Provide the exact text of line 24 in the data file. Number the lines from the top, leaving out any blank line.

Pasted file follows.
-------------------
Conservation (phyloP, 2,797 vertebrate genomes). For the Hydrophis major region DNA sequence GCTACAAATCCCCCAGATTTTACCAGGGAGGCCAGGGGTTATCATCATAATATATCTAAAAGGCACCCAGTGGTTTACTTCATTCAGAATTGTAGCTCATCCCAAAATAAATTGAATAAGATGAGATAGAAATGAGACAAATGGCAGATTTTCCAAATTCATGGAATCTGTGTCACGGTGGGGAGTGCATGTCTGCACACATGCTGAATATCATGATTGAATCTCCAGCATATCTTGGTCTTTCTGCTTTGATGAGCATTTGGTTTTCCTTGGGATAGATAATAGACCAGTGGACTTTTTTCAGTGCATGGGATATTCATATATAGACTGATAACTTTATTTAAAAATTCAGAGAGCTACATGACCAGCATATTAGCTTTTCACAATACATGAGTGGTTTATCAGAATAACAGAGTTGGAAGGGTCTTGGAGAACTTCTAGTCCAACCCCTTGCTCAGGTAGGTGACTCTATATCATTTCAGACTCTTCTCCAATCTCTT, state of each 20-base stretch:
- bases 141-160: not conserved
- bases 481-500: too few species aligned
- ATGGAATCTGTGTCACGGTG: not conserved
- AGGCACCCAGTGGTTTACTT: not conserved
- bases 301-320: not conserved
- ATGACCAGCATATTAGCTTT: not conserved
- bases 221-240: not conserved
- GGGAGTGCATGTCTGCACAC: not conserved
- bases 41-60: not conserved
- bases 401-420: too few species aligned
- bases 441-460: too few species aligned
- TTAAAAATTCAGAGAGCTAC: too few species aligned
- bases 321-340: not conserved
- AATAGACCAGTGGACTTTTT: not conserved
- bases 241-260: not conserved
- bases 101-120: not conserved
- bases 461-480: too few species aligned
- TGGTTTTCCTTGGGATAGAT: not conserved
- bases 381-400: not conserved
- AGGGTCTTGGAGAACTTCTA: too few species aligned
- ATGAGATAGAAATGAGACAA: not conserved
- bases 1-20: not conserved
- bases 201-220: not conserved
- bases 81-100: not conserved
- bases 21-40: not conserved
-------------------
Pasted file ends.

- bases 201-220: not conserved